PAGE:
So Good They Named It Once
It's not often, walking round town, that you start to ponder the many ways in which Lewes is actually a lot like New York. In fact, it's never happened to me before. It probably hasn't happened to anyone before. But suddenly, on Saturday, there I was, thinking, hmm, yes, Grange Gardens is just like a very small, clean, safe Central Park. If you squint a bit. And the twittens are kind of laid out in a grid, really, aren't they? Just not a very conventional grid.
What, I hear you plead, led to this Manhatten-obsessed train of thought? I'm glad you asked. It was a small thing, really. I was trundling along the High Street, and I'd like to say I was minding my own business, but that's not true, because not only was I peering nosily into every shop window and smiling randomly at old ladies, but I'd also just caused a minor fracas in the bank, the details of which needn't detain us here. Anyway, in the midst of this not minding my own business, I was suddenly brought up short by an unfamiliar and extremely unexpected sight: a chollah in the window of that cheesy shop (as in, they sell cheese, not that they are naff and like Val Doonican).
A what? I hear you gentiles cry. A chollah: it's a plaited loaf, traditional in Jewish homes on a Friday night. Well you could have knocked me down with a chollah, as the old saying I've just made up goes. I haven't seen one of those since the last century when my dear old East End mum would mutter an ancient blessing over such a loaf on Sabbath evenings (and would be ably supported by my brother and I saying ?Get on with it, we want to watch ?Winner Takes All').
I bustled in to the cheesy shop and was about to seize a chollah, possibly two, for who knew when these times would roll round again, when a horrible thought struck me. This was Lewes, right? Not Manhattan, or Ilford, or Hove, even. Probably ? and here I let out a disappointed sigh ? almost certainly ? this chollah was nothing but brioche in rabbi's clothing. ?Is this brioche?' I asked the sales assistant, putting the full force of my disdain into the word so that it sounded as if I was swearing. ?No', she replied, ?It's chollah'. She pronounced it perfectly.
Strolling away with the bag under my arm (I only bought one in the end ? it's just a loaf of bread for god's sake, nothing to make a song and dance about), suddenly Lewes was lit with a more cosmopolitan light. My overdraft-related fracas in the bank now seemed like a vibrant and forthright exchange between two colourful and busy city-types, rather than an overheated scene of public humiliation.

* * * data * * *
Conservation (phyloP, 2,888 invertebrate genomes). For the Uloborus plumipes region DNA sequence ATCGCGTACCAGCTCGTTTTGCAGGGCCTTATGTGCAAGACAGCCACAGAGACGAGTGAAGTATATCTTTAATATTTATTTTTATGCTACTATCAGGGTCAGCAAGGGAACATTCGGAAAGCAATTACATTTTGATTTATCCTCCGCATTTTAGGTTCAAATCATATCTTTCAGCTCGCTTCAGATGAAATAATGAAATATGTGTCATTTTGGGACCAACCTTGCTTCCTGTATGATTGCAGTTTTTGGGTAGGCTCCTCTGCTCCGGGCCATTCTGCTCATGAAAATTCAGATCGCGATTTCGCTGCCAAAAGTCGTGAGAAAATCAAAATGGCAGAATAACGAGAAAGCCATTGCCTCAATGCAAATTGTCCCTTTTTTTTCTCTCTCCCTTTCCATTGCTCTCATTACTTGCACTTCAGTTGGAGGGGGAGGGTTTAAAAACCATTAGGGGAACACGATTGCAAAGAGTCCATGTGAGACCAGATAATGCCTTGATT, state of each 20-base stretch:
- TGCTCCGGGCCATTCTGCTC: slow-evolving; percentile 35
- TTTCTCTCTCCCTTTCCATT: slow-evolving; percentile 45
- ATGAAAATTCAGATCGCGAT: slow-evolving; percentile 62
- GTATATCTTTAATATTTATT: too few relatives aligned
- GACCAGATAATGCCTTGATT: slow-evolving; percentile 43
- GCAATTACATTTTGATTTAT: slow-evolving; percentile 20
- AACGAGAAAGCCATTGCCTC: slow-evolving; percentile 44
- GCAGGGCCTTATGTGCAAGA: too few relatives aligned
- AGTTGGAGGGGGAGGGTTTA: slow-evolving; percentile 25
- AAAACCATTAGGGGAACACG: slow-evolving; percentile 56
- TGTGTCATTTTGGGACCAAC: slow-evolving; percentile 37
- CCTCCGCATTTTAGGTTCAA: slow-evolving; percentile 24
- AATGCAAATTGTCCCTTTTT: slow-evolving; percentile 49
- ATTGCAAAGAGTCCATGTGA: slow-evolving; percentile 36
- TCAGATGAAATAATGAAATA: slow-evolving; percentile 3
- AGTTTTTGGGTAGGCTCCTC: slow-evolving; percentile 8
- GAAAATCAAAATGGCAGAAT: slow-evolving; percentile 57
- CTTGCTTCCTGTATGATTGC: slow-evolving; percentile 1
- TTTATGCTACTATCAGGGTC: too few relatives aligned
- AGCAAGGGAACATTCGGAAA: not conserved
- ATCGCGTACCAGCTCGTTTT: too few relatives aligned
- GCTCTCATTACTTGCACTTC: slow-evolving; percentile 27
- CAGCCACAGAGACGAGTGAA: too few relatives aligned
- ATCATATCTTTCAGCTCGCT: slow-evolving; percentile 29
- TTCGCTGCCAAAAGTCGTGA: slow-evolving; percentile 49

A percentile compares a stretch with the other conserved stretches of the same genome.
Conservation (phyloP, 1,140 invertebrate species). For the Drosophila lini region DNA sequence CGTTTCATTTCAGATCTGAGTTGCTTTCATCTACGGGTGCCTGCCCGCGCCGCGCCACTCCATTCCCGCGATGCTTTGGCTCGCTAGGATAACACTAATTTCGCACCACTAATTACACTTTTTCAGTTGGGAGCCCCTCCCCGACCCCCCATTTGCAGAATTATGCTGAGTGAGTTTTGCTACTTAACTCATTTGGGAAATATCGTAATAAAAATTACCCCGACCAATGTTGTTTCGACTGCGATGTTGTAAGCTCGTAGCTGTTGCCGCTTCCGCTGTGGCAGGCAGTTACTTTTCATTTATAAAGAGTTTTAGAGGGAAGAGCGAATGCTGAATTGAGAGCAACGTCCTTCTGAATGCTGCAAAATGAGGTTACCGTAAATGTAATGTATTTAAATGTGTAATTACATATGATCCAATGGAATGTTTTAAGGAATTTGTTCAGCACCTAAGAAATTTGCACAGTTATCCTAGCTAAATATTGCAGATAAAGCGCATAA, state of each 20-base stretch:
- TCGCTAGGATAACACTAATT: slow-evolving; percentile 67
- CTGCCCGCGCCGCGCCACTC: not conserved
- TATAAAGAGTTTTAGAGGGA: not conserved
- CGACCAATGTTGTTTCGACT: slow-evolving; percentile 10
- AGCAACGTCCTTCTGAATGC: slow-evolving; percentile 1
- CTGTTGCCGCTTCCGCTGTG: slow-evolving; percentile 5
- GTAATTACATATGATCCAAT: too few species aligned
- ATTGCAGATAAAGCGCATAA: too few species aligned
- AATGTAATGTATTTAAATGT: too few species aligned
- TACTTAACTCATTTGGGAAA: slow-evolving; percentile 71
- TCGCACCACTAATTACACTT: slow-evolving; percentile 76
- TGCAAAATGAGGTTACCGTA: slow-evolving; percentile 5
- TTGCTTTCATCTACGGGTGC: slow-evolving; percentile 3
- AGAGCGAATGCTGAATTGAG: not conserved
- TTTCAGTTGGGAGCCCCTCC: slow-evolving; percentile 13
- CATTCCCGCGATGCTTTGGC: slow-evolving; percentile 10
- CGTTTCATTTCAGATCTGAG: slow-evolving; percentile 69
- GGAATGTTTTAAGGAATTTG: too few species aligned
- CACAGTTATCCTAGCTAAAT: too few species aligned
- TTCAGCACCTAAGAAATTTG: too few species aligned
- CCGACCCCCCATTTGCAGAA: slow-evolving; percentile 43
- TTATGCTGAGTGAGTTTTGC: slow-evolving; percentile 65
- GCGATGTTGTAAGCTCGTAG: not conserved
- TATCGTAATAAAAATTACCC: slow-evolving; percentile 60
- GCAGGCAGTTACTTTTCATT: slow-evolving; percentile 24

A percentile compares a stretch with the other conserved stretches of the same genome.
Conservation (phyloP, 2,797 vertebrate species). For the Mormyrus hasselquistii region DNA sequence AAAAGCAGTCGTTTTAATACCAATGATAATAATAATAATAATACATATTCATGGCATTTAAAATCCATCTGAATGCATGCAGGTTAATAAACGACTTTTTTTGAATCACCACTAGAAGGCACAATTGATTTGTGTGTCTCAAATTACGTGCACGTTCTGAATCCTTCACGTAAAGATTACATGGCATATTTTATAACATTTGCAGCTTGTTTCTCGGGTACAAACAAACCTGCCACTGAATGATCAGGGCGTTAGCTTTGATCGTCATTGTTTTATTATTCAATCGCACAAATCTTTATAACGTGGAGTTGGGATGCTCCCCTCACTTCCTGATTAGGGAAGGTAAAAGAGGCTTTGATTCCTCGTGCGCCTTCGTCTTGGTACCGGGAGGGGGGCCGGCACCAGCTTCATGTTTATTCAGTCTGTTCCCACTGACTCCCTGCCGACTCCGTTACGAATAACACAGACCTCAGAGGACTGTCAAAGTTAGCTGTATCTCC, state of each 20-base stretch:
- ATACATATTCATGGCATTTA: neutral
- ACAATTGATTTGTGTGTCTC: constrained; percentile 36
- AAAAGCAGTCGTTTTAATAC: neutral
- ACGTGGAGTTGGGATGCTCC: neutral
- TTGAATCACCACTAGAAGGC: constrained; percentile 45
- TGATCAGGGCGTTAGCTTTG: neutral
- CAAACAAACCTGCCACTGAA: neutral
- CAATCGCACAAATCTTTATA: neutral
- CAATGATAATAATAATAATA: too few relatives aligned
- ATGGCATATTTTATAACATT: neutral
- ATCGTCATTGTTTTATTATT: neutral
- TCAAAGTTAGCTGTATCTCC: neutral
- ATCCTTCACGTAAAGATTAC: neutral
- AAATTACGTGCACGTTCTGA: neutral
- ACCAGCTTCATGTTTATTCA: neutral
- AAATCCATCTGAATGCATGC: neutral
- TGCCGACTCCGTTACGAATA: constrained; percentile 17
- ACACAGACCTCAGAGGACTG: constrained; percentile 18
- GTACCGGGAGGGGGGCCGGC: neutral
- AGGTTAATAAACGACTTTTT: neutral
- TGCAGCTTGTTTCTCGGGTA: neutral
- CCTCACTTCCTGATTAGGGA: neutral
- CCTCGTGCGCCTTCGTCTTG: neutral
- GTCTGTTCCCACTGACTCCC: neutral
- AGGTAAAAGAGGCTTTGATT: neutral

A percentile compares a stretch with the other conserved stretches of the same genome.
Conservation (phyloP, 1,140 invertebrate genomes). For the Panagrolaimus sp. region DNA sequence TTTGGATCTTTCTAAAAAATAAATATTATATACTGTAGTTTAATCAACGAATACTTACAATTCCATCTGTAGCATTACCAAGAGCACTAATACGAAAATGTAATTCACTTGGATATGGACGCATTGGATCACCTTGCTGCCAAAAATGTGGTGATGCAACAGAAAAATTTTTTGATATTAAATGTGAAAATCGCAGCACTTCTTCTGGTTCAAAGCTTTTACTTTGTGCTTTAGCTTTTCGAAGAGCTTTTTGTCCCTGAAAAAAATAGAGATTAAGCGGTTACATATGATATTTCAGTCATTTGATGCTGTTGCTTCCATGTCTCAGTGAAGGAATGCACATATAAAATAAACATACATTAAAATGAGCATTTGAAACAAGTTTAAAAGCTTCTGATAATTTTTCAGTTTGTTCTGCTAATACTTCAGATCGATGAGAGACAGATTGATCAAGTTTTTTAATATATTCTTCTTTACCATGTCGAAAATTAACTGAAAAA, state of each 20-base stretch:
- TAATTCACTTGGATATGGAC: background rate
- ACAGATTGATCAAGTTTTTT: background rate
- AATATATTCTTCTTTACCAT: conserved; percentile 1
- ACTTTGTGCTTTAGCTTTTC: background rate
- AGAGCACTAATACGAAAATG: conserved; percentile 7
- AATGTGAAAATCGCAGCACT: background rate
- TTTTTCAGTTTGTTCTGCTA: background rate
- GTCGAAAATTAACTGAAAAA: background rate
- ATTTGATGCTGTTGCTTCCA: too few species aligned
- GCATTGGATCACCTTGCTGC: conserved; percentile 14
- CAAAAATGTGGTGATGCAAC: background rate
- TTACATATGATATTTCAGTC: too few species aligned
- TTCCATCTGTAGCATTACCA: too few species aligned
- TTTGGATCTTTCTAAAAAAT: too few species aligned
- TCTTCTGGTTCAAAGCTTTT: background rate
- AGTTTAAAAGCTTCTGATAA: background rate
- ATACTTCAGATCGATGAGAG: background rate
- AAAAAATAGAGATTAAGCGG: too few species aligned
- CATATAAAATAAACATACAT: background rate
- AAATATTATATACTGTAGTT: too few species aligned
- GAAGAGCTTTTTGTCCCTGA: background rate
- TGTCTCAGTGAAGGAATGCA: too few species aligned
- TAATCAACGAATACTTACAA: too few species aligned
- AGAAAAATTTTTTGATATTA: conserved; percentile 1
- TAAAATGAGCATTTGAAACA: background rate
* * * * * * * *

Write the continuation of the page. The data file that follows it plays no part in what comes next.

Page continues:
And that wasn't all. Why yes! Like New York, we have an amazing array of shops, some of which even sell things you want to buy. We have restaurants with food from many nations, although mainly Italy. We have a melting-pot of people, from all over Sussex and the south-east, and if we don't have a mayor who preaches a zero tolerance regime, we do at least have a parking system which operates on the same principle.
So ran my thoughts, as I wandered home, imagining that the lone Big Issue seller was in fact a large number of witty pan-handlers, and that if I popped into Beckworths they could sort me out with salami on rye to go.
The chollah tasted of brioche, by the way. But it was very nice brioche.
Grange Gardens, Beckworths, Cheese Please, Parking
A funny thing happened..
A funny thing happened to me as I walked up Cliffe High St on Friday.
My attention was drawn towards a worrying sight, the type that makes you cross the road. A man, in his 40's I would say, was shouting out angrily.
Not at anyone in particular it seemed, he was addressing his anger at himself and the language was almost as bad as it gets.
As he turned down Station Street, naturally, people did cross the road to avoid him, and once they had safely negotiated this potential hazard they would turn round and look at him, shaking their head and laughing.
He turned right at Southover Road, seemingly heading for the Grange, still spitting out Venom. He stopped at the bottom of Watergate Lane close to a white van and sat down by the water trough.
The guys from the van were fixing something but stopped to look at the commotion. They approached the raving plastic bag carrier and just talked to him, gently, for less than a minute. I am not sure what they said but it seemed to have some effect.
The previously furious character sat quietly for a few moments and then walked up Watergate Lane as quiet as a mouse, seemingly content.
Well the do say 'calmness can placate fury'
Cliffe High Street, Rage, Station Street, The Grange
Lewes court complex
Lewes Crown Court is one of the town's most striking buildings and has been the scene of notorious criminal trials down the years. The recently held Open Day had record numbers of visitors with crowds queuing down Fisher Street.
The Building is a grade one, first tier Crown Court centre, so it can hold the most serious trials in the county and is the head of what is now a ten court centre, up from six ten years ago. The Lewes building comprises four courts; there are four at Hove and two more in Brighton.
The Lewesian asked Tyler, the security manager at Lewes Crown Court, why Lewes needs two court centres. He explained the demand for court space led to Lewes magistrate's court being built nearly 20 years ago in Friars Walk, to handle lower level cases. This court has been criticized architecturally as a monstrosity.
It is underused and runs well below capacity. Tyler said, 'my colleagues are required to man the court during its opening hours even if no cases are scheduled. If an incident occurs the courts are required to deal with it at the first available opportunity so the place needs to be ready to do this. Unfortunately, the practical effect is that they are often killing time.'